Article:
Chan Is Missing
|Chan Is Missing|
|Directed by||Wayne Wang|
|Produced by||Wayne Wang|
|Written by||Wayne Wang
|Music by||Robert Kikuchi-Yngojo|
|Edited by||Wayne Wang|
|Distributed by||New Yorker Films|
|Running time||80 minutes|
Chan Is Missing is a 1982 film directed by Wayne Wang, which tells the story of two taxi drivers searching the streets of San Francisco's Chinatown for the man who ran off with their money. It stars Wood Moy, Marc Hayashi and Laureen Chew.
The movie was written by Isaac Cronin and Wayne Wang, directed by Wang and dedicated to Wong Cheen (or Wong Ch'ien or Hwang Qian). It is one of the first major American film productions in which Chinese Americans are portrayed in a realistic fashion, using many non-actors, in contrast with other films in which Chinese and Chinese Americans are portrayed in predictable and limited roles based on stereotypes. The movie is considered a seminal work of Asian American Cinema. The song playing at the beginning of the movie is by Sam Hui. Its Mandarin Chinese name is Jia Jia Re Chao.
Two cabbies search San Francisco's Chinatown for a mysterious character who has disappeared with their $4000. Their quest leads them on a humorous, if mundane, journey which illuminates the many problems experienced by Chinese-Americans living at the margins of contemporary American society.
Roger Ebert of the Chicago Sun-Times awarded the film 3 out of 4 stars and wrote that the film is "whimsical treasure of a film that gives us a real feeling for the people of San Francisco's Chinatown" and it "has already become something of a legend because of the way it was filmed" that it demonstrates a "warm, low-key, affectionate and funny look at some real Chinese-Americans" and went to say "almost without realizing it, we are taken beyond the plot into the everyday lives of these people."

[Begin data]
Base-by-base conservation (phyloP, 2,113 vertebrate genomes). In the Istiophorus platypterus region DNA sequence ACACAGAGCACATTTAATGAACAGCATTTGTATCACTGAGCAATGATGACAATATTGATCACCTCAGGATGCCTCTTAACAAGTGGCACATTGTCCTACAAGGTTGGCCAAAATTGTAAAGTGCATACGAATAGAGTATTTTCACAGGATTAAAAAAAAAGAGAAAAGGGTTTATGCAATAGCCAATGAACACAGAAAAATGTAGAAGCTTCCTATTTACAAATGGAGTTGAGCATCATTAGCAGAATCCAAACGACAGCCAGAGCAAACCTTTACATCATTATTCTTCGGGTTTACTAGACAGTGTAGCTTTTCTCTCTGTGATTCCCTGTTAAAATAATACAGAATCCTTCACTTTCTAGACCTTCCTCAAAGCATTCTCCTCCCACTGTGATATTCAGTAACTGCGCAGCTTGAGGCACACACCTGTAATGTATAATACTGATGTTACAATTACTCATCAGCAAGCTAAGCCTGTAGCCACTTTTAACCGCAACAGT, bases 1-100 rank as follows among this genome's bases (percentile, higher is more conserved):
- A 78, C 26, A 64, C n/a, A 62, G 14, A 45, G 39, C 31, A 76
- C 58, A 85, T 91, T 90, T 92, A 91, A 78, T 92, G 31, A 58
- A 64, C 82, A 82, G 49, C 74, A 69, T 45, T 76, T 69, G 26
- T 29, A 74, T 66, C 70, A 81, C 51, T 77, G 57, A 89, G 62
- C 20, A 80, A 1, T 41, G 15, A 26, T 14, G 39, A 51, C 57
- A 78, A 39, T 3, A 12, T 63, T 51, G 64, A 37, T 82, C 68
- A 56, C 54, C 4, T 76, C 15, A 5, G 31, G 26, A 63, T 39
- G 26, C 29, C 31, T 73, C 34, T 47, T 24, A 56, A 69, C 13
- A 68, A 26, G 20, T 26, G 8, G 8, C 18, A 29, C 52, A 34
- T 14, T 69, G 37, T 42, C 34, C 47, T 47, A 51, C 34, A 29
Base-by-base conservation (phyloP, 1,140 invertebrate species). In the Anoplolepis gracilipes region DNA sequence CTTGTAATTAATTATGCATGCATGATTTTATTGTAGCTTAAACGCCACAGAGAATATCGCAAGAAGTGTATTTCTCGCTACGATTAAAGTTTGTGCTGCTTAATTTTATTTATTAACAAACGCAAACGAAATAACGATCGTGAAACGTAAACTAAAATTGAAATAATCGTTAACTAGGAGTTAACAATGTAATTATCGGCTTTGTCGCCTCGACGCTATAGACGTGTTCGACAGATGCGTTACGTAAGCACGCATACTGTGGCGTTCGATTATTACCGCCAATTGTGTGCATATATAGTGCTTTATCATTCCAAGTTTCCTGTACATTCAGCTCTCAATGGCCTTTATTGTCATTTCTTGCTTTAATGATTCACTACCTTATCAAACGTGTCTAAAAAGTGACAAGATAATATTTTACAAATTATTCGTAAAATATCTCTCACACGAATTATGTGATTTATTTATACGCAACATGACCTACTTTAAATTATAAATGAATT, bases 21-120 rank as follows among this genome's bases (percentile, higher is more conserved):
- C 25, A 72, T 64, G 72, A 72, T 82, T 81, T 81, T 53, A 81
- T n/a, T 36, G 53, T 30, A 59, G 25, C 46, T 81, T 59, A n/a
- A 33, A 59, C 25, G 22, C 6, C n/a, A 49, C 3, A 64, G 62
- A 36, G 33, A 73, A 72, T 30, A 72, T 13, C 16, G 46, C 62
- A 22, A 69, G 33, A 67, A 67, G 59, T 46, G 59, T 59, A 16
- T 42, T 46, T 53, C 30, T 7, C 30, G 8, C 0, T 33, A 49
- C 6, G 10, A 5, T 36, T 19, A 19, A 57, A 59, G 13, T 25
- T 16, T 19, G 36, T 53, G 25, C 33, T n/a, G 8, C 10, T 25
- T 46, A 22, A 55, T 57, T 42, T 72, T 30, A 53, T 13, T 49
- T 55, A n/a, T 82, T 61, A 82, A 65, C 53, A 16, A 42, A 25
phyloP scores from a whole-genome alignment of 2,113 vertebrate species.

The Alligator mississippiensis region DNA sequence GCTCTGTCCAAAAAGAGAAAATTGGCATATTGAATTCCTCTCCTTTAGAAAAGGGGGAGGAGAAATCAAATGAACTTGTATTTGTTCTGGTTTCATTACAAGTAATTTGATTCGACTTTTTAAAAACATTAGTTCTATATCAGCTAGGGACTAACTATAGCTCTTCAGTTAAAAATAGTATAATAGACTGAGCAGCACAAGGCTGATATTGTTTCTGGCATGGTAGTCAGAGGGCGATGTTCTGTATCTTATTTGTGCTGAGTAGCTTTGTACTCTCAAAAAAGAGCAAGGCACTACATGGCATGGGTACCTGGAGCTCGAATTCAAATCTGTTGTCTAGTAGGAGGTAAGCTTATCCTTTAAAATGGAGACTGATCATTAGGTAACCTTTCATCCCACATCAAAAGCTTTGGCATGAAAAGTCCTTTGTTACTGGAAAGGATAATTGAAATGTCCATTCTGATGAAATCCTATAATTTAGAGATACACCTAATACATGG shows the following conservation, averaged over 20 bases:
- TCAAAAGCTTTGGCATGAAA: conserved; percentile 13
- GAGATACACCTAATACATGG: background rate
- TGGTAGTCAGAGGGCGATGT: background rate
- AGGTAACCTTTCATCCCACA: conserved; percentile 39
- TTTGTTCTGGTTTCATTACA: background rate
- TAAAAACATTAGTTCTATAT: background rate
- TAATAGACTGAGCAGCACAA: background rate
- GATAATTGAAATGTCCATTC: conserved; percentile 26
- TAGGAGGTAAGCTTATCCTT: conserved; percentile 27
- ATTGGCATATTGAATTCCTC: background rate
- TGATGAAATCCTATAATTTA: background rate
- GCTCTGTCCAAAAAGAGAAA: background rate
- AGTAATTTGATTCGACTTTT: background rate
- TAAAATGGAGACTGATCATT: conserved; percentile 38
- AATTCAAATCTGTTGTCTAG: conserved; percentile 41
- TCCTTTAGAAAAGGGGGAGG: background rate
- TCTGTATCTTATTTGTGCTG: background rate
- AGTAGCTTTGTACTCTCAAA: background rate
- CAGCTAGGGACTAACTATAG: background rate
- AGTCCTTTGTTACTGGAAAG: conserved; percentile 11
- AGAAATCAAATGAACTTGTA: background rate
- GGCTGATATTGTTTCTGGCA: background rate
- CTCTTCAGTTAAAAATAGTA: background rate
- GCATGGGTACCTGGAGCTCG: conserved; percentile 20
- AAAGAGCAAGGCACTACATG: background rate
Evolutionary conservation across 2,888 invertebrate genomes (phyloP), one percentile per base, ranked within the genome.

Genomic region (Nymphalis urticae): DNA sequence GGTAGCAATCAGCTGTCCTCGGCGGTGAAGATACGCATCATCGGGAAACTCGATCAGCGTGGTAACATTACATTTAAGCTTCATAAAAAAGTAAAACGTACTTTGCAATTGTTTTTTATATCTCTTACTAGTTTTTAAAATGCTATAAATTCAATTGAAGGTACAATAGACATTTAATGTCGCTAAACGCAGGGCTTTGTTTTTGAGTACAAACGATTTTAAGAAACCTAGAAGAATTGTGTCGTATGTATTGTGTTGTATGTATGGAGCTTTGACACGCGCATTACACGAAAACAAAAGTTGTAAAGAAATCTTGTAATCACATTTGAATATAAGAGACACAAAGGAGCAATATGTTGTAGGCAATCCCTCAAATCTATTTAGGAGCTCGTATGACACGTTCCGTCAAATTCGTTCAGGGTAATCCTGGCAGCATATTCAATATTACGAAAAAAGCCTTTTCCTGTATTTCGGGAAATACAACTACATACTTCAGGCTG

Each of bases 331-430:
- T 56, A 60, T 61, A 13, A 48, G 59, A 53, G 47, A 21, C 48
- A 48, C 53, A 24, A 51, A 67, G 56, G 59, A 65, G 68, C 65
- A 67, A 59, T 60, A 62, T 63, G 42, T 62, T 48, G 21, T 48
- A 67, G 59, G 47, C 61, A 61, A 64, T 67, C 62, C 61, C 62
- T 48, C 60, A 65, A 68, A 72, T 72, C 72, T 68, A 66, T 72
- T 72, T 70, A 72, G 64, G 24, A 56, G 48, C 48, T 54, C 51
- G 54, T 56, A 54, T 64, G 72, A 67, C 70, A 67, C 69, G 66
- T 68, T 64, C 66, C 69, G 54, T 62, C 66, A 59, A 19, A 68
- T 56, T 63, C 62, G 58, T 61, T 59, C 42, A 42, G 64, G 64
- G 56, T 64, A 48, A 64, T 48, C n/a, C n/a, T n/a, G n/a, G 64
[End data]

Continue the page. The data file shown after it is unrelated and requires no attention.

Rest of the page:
Vincent Canby of The New York Times said in his review that "Chan Is Missing is not only an appreciation of a way of life that few of us know anything about; it's a revelation of a marvelous, completely secure new talent."
Time Out magazine wrote of the film saying it's, "A raunchy, sprawling and completely unpredictable panorama of the Chinese-American experience, which opens with Hong Kong pop star Sam Hui's Cantonese version of 'Rock Around the Clock' on the sound-track (he has turned it into a kind of inflation blues, lamenting the rising cost of rice). The plot, such as it is, kicks off with the disappearance of one Chan Hung; the problem is that he had $4,000 in his pocket, belonging to Jo and Steve, two Chinese cab-drivers. Their search for Chan takes them to the heart of the fortune cookie: the tensions between Chinese and American identity (especially when there's a generation gap, as there is between Jo and Steve), the chasm between ABCs (American-Born Chinese) and FOBs (Fresh Off the Boats), the clashes between PRC patriots and renegade Taiwan loyalists... It is sometimes wildly comic, sometimes melancholy, sometimes suspenseful and often strangely touching. The missing Chan - almost certainly a descendant of Charlie Chan, but also a cypher for 'CHinese-americAN' - never turns up, although the missing money does. But the search is the thing, and it goes round all the Chinatown corners you never dared explore for yourself."
Awards and recognitions
- In 1995, Chan Is Missing was selected for preservation in the United States National Film Registry by the Library of Congress as being "culturally, historically, or aesthetically significant".
- In 1982, it won the Best Experimental/Independent Film from the Los Angeles Film Critics Association.
- Wayne Wang -- He Made The Year's Unlikeliest Hit: Wayne Wang By TONY CHIU. New York Times (1923-Current file) [New York, N.Y] 30 May 1982: D17.
- Canby, Vincent (April 24, 1982). "MOVIE REVIEW:Chan Is Missing (1982)". New York Times. Retrieved 2 May 2010.
- "Images – Asian America Through the Lens". Retrieved 2009-06-16.
- "Chan is Missing". Rotten Tomatoes. Retrieved March 25, 2014.
- "Chan is Missing". Roger Ebert.com. Retrieved 25 March 2014.
-  Film review. Last accessed: March 25, 2014.
- "Chan is Missing". Time Out London. Retrieved 25 March 2014.
- Chan Is Missing: A Film By Wayne Wang, With Introduction and Screen Notes by Diane Mei Lin Mark (Honolulu: Bamboo Ridge Press, 1984), ISBN 0-910043-06-X
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